"A three days' visit at most, over there, is all I should have found possible," Madame Munster remarked to her brother, after they had taken possession of the little white house. "It would have been too intime--decidedly too intime. Breakfast, dinner, and tea en famille--it would have been the end of the world if I could have reached the third day." And she made the same observation to her maid Augustine, an intelligent person, who enjoyed a liberal share of her confidence. Felix declared that he would willingly spend his life in the bosom of the Wentworth family; that they were the kindest, simplest, most amiable people in the world, and that he had taken a prodigious fancy to them all. The Baroness quite agreed with him that they were simple and kind; they were thoroughly nice people, and she liked them extremely. The girls were perfect ladies; it was impossible to be more of a lady than Charlotte Wentworth, in spite of her little village air. "But as for thinking them the best company in the world," said the Baroness, "that is another thing; and as for wishing to live porte ; aga porte with them, I should as soon think of wishing myself back in the convent again, to wear a bombazine apron and sleep in a dormitory." And yet the Baroness was in high good humor; she had been very much pleased. With her lively perception and her refined imagination, she was capable of enjoying anything that was characteristic, anything that was good of its kind. The Wentworth household seemed to her very perfect in its kind-- wonderfully peaceful and unspotted; pervaded by a sort of dove-colored freshness that had all the quietude and benevolence of what she deemed to be Quakerism, and yet seemed to be founded upon a degree of material abundance for which, in certain matters of detail, one might have looked in vain at the frugal little court of Silberstadt-Schreckenstein. She perceived immediately that her American relatives thought and talked very little about money; and this of itself made an impression upon Eugenia's imagination. She perceived at the same time that if Charlotte or Gertrude should ask their father for a very considerable sum he would at once place it in their hands; and this made a still greater impression. The greatest impression of all, perhaps, was made by another rapid induction. The Baroness had an immediate conviction that Robert Acton would put his hand into his pocket every day in the week if that rattle-pated little sister of his should bid him. The men in this country, said the Baroness, are evidently very obliging. Her declaration that she was looking for rest and retirement had been by no means wholly untrue; nothing that the Baroness said was wholly untrue. It is but fair to add, perhaps, that nothing that she said was wholly true. She wrote to a friend in Germany that it was a return to nature; it was like drinking new milk, and she was very fond of new milk. She said to herself, of course, that it would be a little dull; but there can be no better proof of her good spirits than the fact that she thought she should not mind its being a little dull. It seemed to her, when from the piazza of her eleemosynary cottage she looked out over the soundless fields, the stony pastures, the clear-faced ponds, the rugged little orchards, that she had never been in the midst of so peculiarly intense a stillness; it was almost a delicate sensual pleasure. It was all very good, very innocent and safe, and out of it something good must come. Augustine, indeed, who had an unbounded faith in her mistress's wisdom and far-sightedness, was a great deal perplexed and depressed. She was always ready to take her cue when she understood it; but she liked to understand it, and on this occasion comprehension failed. What, indeed, was the Baroness doing dans cette galere? what fish did she expect to land out of these very stagnant waters? The game was evidently a deep one. Augustine could trust her; but the sense of walking in the dark betrayed itself in the physiognomy of this spare, sober, sallow, middle-aged person, who had nothing in common with Gertrude Wentworth's conception of a soubrette, by the most ironical scowl that had ever rested upon the unpretending tokens of the peace and plenty of the Wentworths. Fortunately, Augustine could quench skepticism in action. She quite agreed with her mistress--or rather she quite out-stripped her mistress--in thinking that the little white house was pitifully bare. "Il faudra," said Augustine, "lui faire un peu de toilette. " And she began to hang up portieres in the doorways; to place wax candles, procured after some research, in unexpected situations; to dispose anomalous draperies over the arms of sofas and the backs of chairs. The Baroness had brought with her to the New World a copious provision of the element of costume; and the two Miss Wentworths, when they came over to see her, were somewhat bewildered by the obtrusive distribution of her wardrobe. There were India shawls suspended, curtain-wise, in the parlor door, and curious fabrics, corresponding to Gertrude's metaphysical vision of an opera-cloak, tumbled about in the sitting-places. There were pink silk blinds in the windows, by which the room was strangely bedimmed; and along the chimney-piece was disposed a remarkable band of velvet, covered with coarse, dirty-looking lace. "I have been making myself a little comfortable," said the Baroness, much to the confusion of Charlotte, who had been on the point of proposing to come and help her put her superfluous draperies away. But what Charlotte mistook for an almost culpably delayed subsidence Gertrude very presently perceived to be the most ingenious, the most interesting, the most romantic intention. "What is life, indeed, without curtains?" she secretly asked herself; and she appeared to herself to have been leading hitherto an existence singularly garish and totally devoid of festoons.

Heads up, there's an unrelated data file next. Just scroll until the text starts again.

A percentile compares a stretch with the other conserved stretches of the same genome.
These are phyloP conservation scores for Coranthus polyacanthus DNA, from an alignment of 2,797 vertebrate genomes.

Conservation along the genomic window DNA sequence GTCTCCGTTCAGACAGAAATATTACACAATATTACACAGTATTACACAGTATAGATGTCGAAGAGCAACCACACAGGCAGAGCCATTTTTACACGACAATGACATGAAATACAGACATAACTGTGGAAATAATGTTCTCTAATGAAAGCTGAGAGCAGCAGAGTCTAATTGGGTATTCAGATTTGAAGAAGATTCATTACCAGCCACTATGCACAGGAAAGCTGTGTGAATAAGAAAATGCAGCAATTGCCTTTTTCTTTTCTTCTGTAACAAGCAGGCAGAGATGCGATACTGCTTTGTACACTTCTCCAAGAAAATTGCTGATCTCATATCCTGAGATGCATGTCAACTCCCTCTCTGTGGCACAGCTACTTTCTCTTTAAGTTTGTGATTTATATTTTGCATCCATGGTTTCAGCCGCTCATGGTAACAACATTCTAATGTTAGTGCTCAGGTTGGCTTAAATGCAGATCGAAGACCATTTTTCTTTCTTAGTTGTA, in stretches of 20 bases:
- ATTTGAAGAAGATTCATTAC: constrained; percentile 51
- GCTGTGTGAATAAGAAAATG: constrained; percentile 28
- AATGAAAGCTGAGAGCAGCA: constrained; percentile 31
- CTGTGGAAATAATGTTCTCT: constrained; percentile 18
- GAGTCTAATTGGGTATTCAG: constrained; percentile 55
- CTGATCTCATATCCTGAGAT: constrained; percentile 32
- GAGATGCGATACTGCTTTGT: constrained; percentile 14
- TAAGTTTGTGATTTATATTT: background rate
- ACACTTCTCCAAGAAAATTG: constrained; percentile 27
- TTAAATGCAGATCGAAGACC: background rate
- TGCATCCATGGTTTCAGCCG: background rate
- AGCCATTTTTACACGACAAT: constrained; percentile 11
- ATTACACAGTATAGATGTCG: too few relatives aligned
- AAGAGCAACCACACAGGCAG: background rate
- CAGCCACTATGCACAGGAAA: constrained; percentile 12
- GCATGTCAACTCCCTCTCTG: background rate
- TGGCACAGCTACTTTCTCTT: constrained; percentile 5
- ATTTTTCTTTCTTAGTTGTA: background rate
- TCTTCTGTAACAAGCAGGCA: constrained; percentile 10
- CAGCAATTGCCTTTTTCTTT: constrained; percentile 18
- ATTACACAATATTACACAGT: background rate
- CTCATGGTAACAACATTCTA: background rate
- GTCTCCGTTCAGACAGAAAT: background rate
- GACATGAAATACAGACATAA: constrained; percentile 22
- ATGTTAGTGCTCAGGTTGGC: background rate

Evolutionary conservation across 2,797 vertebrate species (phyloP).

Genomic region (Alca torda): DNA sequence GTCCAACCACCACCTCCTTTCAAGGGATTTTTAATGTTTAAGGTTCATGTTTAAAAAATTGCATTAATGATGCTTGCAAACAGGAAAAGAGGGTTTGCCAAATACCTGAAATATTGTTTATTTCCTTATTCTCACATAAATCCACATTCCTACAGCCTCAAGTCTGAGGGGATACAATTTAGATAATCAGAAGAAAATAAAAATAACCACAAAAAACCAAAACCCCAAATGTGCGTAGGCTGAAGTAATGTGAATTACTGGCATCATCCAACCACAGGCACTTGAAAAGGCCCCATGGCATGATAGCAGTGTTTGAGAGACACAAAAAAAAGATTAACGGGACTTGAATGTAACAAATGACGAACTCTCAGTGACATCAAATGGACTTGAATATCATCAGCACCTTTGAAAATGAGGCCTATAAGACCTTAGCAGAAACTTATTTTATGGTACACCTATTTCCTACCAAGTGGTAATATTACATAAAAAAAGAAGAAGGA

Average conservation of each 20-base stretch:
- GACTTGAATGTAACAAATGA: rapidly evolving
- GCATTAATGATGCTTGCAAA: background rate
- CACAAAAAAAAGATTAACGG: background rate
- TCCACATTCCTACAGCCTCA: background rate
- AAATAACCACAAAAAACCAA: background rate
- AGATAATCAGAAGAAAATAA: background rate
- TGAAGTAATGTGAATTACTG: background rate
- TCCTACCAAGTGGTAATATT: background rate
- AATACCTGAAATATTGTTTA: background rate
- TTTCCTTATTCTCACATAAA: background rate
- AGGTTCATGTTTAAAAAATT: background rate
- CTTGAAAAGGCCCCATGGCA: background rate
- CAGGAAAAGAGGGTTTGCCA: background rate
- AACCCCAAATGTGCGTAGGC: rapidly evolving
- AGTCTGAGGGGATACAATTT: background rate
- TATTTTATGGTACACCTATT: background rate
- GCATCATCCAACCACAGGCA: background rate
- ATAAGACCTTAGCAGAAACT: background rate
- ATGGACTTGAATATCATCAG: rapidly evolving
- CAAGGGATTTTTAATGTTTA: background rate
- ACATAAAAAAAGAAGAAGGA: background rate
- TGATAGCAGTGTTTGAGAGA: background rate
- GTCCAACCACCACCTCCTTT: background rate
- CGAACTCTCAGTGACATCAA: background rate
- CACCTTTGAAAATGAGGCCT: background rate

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The Europeans
Henry James